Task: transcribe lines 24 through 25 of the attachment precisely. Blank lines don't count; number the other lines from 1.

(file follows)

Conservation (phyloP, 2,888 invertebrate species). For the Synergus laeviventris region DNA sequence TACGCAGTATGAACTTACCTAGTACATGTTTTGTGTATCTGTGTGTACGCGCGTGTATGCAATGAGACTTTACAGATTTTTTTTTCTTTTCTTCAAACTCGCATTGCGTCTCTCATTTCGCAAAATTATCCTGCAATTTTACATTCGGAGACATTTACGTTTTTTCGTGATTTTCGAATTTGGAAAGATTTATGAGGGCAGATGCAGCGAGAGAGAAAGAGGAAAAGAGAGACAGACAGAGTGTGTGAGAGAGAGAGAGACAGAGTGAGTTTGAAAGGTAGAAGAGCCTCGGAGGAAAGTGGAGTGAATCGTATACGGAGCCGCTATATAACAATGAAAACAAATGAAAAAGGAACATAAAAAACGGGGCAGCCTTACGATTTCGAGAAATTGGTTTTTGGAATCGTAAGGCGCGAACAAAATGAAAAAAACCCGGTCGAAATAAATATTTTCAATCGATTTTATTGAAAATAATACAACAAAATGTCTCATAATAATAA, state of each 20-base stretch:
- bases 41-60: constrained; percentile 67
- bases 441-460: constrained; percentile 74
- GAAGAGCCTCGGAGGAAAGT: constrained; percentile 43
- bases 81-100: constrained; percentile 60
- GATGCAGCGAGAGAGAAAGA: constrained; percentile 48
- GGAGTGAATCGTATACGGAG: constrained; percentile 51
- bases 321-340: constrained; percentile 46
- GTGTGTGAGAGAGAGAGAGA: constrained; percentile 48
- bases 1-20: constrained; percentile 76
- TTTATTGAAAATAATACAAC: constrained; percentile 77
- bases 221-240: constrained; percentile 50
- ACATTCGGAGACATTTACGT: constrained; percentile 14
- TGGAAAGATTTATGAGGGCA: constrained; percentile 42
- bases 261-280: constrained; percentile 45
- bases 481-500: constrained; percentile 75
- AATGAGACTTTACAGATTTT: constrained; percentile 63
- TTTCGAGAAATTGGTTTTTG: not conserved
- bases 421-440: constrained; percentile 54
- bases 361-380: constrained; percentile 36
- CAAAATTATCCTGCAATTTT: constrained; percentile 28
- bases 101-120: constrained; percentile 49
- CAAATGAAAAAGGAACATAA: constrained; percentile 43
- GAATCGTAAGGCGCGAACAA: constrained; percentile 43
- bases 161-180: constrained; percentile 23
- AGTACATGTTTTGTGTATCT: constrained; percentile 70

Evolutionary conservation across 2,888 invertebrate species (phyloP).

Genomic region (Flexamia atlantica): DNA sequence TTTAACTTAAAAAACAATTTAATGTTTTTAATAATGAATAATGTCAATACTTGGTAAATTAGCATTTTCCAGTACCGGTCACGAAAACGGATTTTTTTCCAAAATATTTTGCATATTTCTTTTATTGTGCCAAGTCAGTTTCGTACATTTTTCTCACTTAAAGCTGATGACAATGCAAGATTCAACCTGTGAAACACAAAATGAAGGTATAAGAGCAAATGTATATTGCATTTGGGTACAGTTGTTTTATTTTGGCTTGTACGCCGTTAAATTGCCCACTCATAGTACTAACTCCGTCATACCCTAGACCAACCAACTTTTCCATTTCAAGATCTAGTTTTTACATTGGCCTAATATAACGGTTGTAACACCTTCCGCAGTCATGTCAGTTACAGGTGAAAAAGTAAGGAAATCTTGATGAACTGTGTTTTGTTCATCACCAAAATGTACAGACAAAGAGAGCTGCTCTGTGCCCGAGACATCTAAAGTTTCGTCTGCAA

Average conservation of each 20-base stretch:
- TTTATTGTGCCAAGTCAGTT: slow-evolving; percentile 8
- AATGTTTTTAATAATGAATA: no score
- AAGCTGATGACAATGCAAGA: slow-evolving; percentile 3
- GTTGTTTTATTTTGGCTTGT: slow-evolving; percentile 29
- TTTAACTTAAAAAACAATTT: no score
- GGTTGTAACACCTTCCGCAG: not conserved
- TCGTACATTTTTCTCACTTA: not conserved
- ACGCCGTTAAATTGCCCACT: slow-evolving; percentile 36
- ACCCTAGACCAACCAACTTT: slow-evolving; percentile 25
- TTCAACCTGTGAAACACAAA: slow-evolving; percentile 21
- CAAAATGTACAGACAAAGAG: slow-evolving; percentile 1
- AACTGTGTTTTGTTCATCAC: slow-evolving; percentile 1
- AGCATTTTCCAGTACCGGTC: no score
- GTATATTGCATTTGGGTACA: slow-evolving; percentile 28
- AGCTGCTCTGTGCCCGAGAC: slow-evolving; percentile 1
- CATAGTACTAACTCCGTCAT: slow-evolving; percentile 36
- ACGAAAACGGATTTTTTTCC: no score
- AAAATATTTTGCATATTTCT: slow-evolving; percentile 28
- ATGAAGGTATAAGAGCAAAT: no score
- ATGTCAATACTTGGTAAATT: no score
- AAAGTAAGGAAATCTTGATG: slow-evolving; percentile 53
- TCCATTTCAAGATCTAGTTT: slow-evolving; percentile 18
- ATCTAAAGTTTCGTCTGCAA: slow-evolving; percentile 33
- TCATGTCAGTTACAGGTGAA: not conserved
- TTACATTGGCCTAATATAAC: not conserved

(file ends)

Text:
- GAATCGTAAGGCGCGAACAA: constrained; percentile 43
- bases 161-180: constrained; percentile 23